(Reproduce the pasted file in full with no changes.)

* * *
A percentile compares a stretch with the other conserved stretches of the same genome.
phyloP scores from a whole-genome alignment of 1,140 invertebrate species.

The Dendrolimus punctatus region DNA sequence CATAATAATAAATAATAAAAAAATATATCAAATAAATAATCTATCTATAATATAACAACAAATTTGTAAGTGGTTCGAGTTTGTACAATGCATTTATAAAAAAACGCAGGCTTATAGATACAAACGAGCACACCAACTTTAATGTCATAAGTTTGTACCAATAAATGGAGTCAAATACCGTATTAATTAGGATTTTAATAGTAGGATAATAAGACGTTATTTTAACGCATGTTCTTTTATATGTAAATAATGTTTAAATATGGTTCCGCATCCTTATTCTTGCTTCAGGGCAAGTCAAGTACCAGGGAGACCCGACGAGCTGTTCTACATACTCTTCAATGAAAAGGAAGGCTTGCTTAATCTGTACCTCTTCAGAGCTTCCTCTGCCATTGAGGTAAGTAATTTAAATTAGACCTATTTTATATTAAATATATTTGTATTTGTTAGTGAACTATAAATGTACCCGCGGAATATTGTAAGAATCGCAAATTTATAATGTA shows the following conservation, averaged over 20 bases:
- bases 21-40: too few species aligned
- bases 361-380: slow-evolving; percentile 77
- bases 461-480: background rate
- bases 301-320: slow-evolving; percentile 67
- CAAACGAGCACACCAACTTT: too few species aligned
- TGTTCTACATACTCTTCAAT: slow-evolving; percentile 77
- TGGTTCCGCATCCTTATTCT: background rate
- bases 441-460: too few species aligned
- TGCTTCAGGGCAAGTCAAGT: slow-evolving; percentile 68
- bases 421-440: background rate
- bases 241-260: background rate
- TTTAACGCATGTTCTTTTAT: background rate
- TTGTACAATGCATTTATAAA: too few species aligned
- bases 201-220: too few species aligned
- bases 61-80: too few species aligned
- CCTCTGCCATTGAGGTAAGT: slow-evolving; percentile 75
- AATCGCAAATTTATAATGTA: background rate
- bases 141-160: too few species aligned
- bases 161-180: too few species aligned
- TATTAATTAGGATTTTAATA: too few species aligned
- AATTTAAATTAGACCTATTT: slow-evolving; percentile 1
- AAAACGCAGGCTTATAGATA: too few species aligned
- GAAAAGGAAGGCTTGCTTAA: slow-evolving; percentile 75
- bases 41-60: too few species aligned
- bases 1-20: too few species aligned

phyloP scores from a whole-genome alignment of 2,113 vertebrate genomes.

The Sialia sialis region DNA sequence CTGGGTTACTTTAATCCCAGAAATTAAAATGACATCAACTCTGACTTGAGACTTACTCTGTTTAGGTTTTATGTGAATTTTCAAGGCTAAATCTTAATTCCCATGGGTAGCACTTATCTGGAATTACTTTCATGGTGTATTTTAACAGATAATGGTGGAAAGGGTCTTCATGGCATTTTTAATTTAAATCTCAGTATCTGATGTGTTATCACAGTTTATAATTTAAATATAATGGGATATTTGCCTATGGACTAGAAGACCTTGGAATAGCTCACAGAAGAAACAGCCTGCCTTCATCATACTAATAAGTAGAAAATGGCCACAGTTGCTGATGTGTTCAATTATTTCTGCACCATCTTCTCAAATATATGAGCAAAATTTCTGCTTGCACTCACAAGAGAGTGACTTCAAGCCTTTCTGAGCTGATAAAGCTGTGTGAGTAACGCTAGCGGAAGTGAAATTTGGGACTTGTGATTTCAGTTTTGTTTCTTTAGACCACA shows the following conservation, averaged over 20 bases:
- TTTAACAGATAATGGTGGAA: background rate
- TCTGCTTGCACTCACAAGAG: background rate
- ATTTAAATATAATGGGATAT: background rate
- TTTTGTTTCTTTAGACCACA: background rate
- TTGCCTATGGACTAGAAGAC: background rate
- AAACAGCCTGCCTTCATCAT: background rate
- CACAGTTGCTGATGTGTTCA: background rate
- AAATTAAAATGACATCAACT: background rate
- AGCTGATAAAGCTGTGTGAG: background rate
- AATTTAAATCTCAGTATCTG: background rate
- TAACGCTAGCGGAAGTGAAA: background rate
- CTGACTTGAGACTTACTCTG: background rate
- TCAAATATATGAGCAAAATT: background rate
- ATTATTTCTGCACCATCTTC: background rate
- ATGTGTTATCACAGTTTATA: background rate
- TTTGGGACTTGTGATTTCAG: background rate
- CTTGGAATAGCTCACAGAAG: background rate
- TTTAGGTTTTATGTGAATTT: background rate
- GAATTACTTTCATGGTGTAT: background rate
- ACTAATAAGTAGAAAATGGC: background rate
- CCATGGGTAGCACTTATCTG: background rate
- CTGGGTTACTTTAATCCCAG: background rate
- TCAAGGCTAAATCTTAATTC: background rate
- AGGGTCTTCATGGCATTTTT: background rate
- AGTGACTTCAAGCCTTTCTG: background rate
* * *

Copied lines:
A percentile compares a stretch with the other conserved stretches of the same genome.
phyloP scores from a whole-genome alignment of 1,140 invertebrate species.

The Dendrolimus punctatus region DNA sequence CATAATAATAAATAATAAAAAAATATATCAAATAAATAATCTATCTATAATATAACAACAAATTTGTAAGTGGTTCGAGTTTGTACAATGCATTTATAAAAAAACGCAGGCTTATAGATACAAACGAGCACACCAACTTTAATGTCATAAGTTTGTACCAATAAATGGAGTCAAATACCGTATTAATTAGGATTTTAATAGTAGGATAATAAGACGTTATTTTAACGCATGTTCTTTTATATGTAAATAATGTTTAAATATGGTTCCGCATCCTTATTCTTGCTTCAGGGCAAGTCAAGTACCAGGGAGACCCGACGAGCTGTTCTACATACTCTTCAATGAAAAGGAAGGCTTGCTTAATCTGTACCTCTTCAGAGCTTCCTCTGCCATTGAGGTAAGTAATTTAAATTAGACCTATTTTATATTAAATATATTTGTATTTGTTAGTGAACTATAAATGTACCCGCGGAATATTGTAAGAATCGCAAATTTATAATGTA shows the following conservation, averaged over 20 bases:
- bases 21-40: too few species aligned
- bases 361-380: slow-evolving; percentile 77
- bases 461-480: background rate
- bases 301-320: slow-evolving; percentile 67
- CAAACGAGCACACCAACTTT: too few species aligned
- TGTTCTACATACTCTTCAAT: slow-evolving; percentile 77
- TGGTTCCGCATCCTTATTCT: background rate
- bases 441-460: too few species aligned
- TGCTTCAGGGCAAGTCAAGT: slow-evolving; percentile 68
- bases 421-440: background rate
- bases 241-260: background rate
- TTTAACGCATGTTCTTTTAT: background rate
- TTGTACAATGCATTTATAAA: too few species aligned
- bases 201-220: too few species aligned
- bases 61-80: too few species aligned
- CCTCTGCCATTGAGGTAAGT: slow-evolving; percentile 75
- AATCGCAAATTTATAATGTA: background rate
- bases 141-160: too few species aligned
- bases 161-180: too few species aligned
- TATTAATTAGGATTTTAATA: too few species aligned
- AATTTAAATTAGACCTATTT: slow-evolving; percentile 1
- AAAACGCAGGCTTATAGATA: too few species aligned
- GAAAAGGAAGGCTTGCTTAA: slow-evolving; percentile 75
- bases 41-60: too few species aligned
- bases 1-20: too few species aligned

phyloP scores from a whole-genome alignment of 2,113 vertebrate genomes.

The Sialia sialis region DNA sequence CTGGGTTACTTTAATCCCAGAAATTAAAATGACATCAACTCTGACTTGAGACTTACTCTGTTTAGGTTTTATGTGAATTTTCAAGGCTAAATCTTAATTCCCATGGGTAGCACTTATCTGGAATTACTTTCATGGTGTATTTTAACAGATAATGGTGGAAAGGGTCTTCATGGCATTTTTAATTTAAATCTCAGTATCTGATGTGTTATCACAGTTTATAATTTAAATATAATGGGATATTTGCCTATGGACTAGAAGACCTTGGAATAGCTCACAGAAGAAACAGCCTGCCTTCATCATACTAATAAGTAGAAAATGGCCACAGTTGCTGATGTGTTCAATTATTTCTGCACCATCTTCTCAAATATATGAGCAAAATTTCTGCTTGCACTCACAAGAGAGTGACTTCAAGCCTTTCTGAGCTGATAAAGCTGTGTGAGTAACGCTAGCGGAAGTGAAATTTGGGACTTGTGATTTCAGTTTTGTTTCTTTAGACCACA shows the following conservation, averaged over 20 bases:
- TTTAACAGATAATGGTGGAA: background rate
- TCTGCTTGCACTCACAAGAG: background rate
- ATTTAAATATAATGGGATAT: background rate
- TTTTGTTTCTTTAGACCACA: background rate
- TTGCCTATGGACTAGAAGAC: background rate
- AAACAGCCTGCCTTCATCAT: background rate
- CACAGTTGCTGATGTGTTCA: background rate
- AAATTAAAATGACATCAACT: background rate
- AGCTGATAAAGCTGTGTGAG: background rate
- AATTTAAATCTCAGTATCTG: background rate
- TAACGCTAGCGGAAGTGAAA: background rate
- CTGACTTGAGACTTACTCTG: background rate
- TCAAATATATGAGCAAAATT: background rate
- ATTATTTCTGCACCATCTTC: background rate
- ATGTGTTATCACAGTTTATA: background rate
- TTTGGGACTTGTGATTTCAG: background rate
- CTTGGAATAGCTCACAGAAG: background rate
- TTTAGGTTTTATGTGAATTT: background rate
- GAATTACTTTCATGGTGTAT: background rate
- ACTAATAAGTAGAAAATGGC: background rate
- CCATGGGTAGCACTTATCTG: background rate
- CTGGGTTACTTTAATCCCAG: background rate
- TCAAGGCTAAATCTTAATTC: background rate
- AGGGTCTTCATGGCATTTTT: background rate
- AGTGACTTCAAGCCTTTCTG: background rate